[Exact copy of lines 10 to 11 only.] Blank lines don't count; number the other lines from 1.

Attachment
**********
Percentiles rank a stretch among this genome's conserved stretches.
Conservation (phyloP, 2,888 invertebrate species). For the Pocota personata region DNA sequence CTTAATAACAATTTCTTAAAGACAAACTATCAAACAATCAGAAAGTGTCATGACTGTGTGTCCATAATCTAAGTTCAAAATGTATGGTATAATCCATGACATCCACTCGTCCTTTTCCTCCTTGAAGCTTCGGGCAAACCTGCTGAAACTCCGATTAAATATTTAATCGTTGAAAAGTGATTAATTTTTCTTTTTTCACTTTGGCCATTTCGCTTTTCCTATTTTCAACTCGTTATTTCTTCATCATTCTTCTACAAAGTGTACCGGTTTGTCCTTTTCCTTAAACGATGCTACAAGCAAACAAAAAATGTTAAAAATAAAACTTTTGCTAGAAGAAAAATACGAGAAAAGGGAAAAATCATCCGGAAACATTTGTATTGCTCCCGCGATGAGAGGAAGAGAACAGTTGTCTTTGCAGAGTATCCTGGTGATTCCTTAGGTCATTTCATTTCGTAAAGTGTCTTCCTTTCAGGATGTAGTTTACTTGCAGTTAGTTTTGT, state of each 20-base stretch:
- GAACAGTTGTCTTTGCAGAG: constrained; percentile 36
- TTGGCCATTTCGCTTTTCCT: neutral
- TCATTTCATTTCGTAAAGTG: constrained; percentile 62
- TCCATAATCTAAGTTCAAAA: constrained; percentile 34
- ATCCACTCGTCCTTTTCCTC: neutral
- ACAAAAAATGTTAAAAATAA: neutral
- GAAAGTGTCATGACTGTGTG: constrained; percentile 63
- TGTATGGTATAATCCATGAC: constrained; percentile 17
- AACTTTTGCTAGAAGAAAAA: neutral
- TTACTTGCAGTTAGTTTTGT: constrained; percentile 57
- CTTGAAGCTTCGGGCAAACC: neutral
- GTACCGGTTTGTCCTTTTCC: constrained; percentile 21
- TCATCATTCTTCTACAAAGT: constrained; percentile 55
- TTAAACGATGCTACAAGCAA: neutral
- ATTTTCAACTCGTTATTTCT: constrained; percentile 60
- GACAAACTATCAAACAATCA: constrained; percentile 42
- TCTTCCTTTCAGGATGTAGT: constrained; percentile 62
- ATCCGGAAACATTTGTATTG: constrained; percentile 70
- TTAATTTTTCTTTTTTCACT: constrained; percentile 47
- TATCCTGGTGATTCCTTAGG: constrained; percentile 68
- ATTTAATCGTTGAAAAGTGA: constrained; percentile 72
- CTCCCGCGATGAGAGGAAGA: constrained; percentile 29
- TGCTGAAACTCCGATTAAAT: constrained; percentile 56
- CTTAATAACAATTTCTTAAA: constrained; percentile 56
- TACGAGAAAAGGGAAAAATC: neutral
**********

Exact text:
- TGTATGGTATAATCCATGAC: constrained; percentile 17
- AACTTTTGCTAGAAGAAAAA: neutral